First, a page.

Authors: Morgan Bell
In the command center the general was barking out orders as men and women ran talked into headset.
“Marshall! Baxter!” the general yelled, seeing them arrive. “We are deploying you to the Midwest. Get your kits and be back here in ten minutes.”
Marshall saluted with a, “ Yes, sir,” and trotted off to his quarters.
Baxter, still not used to his recent title of “officer,” stood still and asked a question instead. “Why, general?”
The general’s face reddened but he contained himself and said, “The situation has changed. I will be briefing you when you are back here in nine minutes and fifty seconds with your kit ready to go.”
“Yes, sorry. Ah, sir,” Baxter tried to do a salute but it became more of a fluttering wave with his hand missing his forehead and drifting off. Then Baxter turned and trotted back to his quarters to pack.
As he went down the hall he saw Sergeant Rosen coming out of his quarters with his backpack, weapon, bedroll and a case of ammunition.
“Looks like we’re going back into the shit,” Rosen smiled.
“Any idea where?” Jamie asked.
“Midwest is all I know. I expect they’ll tell us when they need to,” Rosen said, and walked down the hall back to the command center.
Jamie got to his quarters and packed. He had his kit and his machete ready and was back at the command center with two minutes to spare. The general glanced at his watch. He saw that his troop were assembled, and nodded to a sergeant who yelled, “Attention!”
The troops snapped to attention.
“Thirty minutes ago we received reports that indicate a new threat. The KV virus has either changed or a new variant has been released,” the general said solemnly.
A panel in the wall lit up and there was an image of a man obsessively sending messages on his phone. “This man was recorded ten hours ago. Based on his thermal profile he was ten minutes dead and this happened.”
The man dropped his panel and ran up to a HDMP officer, disarmed him, killed him and then started shooting other people. The man made it down a hall, went into a side room, was out of sight for fifteen seconds and then there was an explosion.
“We missed three earlier cases of this because two were postal workers and one was a civil servant with the IRS. Those were mistaken for normal workplace incidents. Now we have two hundred fifty seven episodes recorded in the last twelve hours. This isn’t appreciably higher than our normal number of homicides in this country. But one hundred of those happened in the European Union, fifty in Russia, seven in England, five in China and one hundred and forty in the US,” the general explained as a hot spot globe appeared on the display.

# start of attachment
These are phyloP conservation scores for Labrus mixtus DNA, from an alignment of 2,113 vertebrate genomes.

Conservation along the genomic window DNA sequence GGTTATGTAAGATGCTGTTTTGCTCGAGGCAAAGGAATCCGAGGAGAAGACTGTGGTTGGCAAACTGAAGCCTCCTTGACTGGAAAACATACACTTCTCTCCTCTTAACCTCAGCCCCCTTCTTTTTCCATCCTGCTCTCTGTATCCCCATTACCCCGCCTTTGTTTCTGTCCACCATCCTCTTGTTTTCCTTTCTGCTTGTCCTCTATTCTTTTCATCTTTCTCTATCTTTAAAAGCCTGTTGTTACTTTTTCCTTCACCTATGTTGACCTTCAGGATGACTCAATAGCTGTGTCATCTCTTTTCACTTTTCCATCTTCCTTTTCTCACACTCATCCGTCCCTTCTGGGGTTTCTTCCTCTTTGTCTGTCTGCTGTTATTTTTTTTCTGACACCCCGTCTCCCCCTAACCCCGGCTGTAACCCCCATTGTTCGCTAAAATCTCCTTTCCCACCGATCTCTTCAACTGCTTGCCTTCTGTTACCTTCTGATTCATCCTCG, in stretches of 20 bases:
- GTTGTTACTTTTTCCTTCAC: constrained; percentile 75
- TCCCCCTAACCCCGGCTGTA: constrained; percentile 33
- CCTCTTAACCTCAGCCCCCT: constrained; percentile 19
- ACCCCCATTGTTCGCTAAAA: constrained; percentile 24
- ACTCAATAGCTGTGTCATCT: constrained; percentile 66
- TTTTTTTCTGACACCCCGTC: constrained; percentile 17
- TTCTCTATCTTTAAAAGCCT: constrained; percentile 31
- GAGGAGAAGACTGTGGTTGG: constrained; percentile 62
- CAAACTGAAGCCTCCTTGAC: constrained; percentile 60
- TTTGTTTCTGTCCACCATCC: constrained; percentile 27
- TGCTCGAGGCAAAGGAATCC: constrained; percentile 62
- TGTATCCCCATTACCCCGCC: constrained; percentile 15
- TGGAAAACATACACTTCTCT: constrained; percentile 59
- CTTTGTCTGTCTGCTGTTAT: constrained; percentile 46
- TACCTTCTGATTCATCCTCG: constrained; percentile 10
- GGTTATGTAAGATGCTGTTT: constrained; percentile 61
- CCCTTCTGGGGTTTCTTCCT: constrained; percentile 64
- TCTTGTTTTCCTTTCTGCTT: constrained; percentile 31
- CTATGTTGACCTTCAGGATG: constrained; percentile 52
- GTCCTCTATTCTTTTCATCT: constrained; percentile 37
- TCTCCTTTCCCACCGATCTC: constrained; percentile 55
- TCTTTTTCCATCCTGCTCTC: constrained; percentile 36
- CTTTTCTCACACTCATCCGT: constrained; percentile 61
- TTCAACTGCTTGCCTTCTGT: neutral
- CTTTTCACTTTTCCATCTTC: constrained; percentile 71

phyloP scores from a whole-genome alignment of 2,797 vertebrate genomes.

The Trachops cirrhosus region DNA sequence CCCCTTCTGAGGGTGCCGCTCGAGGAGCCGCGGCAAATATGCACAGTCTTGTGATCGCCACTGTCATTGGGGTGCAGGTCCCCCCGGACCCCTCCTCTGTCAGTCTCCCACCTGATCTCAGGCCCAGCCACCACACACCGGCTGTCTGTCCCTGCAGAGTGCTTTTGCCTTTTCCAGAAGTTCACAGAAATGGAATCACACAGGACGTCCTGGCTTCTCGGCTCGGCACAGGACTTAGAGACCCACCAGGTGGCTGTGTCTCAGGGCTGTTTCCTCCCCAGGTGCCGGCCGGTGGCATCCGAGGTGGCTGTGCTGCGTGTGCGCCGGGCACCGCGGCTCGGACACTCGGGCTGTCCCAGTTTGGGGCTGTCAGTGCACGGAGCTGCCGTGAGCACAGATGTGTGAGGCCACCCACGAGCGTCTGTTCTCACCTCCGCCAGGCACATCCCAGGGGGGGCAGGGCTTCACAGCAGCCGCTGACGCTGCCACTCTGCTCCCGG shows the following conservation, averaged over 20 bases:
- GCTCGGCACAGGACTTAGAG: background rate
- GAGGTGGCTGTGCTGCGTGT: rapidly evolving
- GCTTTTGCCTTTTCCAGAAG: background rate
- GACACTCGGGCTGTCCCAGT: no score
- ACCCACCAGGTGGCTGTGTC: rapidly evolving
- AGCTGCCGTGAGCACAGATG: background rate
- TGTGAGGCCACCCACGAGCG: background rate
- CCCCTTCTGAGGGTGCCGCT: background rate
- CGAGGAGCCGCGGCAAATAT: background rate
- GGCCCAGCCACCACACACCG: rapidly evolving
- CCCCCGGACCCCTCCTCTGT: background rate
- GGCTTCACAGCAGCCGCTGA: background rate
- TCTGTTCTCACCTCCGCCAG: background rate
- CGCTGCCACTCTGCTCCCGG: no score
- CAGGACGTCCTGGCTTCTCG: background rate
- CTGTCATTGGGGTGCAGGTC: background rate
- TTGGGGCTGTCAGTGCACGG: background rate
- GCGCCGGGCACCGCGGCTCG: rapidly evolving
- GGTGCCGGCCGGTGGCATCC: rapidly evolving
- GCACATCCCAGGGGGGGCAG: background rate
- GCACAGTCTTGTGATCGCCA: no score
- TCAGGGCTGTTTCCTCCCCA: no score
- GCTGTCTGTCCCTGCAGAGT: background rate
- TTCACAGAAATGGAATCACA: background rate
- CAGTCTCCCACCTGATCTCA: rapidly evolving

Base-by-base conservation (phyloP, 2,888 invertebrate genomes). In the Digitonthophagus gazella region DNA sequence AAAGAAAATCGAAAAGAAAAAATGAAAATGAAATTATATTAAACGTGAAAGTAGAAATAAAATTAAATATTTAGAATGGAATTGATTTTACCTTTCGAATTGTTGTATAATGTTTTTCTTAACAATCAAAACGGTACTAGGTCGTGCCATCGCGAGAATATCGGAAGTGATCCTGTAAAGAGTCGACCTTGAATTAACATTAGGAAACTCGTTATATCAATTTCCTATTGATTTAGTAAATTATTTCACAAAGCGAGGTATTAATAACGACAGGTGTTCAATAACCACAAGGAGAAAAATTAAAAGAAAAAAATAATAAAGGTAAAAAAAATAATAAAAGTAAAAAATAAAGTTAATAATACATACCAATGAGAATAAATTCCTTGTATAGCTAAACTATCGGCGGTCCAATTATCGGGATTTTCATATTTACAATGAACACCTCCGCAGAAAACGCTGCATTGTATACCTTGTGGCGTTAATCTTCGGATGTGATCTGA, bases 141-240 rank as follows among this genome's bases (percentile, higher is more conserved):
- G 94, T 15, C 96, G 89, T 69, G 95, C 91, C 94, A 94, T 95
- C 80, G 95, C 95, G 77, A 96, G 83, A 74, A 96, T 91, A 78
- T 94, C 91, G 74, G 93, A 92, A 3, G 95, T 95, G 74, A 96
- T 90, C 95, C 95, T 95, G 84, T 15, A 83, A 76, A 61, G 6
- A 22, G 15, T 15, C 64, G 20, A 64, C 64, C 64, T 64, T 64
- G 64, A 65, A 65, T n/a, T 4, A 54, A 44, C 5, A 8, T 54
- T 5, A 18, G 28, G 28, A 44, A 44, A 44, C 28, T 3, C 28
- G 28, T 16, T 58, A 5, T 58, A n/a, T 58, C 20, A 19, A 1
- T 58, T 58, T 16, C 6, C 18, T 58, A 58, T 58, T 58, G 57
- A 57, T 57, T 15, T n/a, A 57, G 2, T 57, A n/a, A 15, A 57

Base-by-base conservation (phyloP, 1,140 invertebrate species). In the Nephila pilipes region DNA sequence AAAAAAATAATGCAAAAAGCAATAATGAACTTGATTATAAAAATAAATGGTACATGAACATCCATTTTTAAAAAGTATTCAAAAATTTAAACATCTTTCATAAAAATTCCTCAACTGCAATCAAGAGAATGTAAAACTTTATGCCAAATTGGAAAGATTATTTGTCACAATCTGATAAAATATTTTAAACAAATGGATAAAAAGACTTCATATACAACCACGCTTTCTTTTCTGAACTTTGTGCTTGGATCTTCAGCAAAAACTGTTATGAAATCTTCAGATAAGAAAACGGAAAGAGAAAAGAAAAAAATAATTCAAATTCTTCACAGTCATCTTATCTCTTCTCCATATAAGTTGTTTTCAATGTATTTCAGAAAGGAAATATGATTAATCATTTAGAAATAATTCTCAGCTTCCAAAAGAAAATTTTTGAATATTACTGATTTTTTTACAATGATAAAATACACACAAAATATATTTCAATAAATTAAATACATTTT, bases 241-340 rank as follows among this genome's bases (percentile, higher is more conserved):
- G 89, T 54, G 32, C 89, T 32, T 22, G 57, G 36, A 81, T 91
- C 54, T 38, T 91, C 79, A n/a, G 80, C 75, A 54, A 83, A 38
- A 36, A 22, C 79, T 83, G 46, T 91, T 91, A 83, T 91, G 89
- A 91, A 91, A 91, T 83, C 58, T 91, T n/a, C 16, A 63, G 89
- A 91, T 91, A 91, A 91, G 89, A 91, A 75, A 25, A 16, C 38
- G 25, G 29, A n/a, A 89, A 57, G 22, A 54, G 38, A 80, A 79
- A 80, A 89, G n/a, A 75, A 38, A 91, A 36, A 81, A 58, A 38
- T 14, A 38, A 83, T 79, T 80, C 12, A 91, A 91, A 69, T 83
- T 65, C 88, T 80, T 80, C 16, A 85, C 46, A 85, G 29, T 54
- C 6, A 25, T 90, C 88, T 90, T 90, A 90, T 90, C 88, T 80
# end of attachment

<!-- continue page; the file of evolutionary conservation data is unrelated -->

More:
“The distribution of these were in major metropolitan areas. Again, the numbers are lost in our normal homicide patterns. Except that seventy percent of these occurred in Detroit and the incidents appear to be accelerating. Based on our best projections, if we do not shut down the Detroit outbreak, we will see Detroit fall in four days.”
There was an isolated murmur audible to everyone present among the assembled troops.
“Who was that?” the general demanded.
A hand went up. “Me, sir.”
The general narrowed his gaze and the corner of his mouth twitched up perceptibly before resuming its reproachful scowl. “Captain Blaise, why am I not surprised? Please share with us your insight into the present situation.”
Captain Blaise, a man in his early forties, with a lean, long build and scar extending from his left cheek to the tip of his jaw, said, “Sir, I was observing the fact that Detroit fell in 2014.”
“That is correct, Captain. Then later, the state of Michigan fell, which is why Detroit is a special case for us. The 2024 Michigan Reorganization Act made Detroit the first city to be fully federally wired with the new tech grid. We suspect this is why it is being targeted; to test the new grid. We believe if the grid can be compromised we will see a ramp up in attacks against the E.U. grid cities and the partially wired Metroplexes of North America. Which is why you, Captain Blaise, and your colleague, Captain Bocholt, will be inserting our response teams into the Detroit red zone.”
An expanded map of street level Detroit appeared on the panel. “You will be operating under Federal Homeland Domestic Military Police cover. The vehicles, the uniforms and the operations will all appear to be HDMP operations. The civil authority in Detroit is unaware of the situation and is not, I repeat, not, to be informed or otherwise communicated with.”
“Sir,” Captain Blaise asked, “what are our urban engagement parameters for achieving our objective?”
“Essentially unlimited, captain. You will be issued general Homeland warrants which will give you access to all facilities, domiciles and buildings under a domestic terrorism event. Obviously we want to limit collateral damage. But we are to aggressively pursue immediate containment. If you fail to do so the kill switch option has been authorized. So, for you, there is no fall back option.”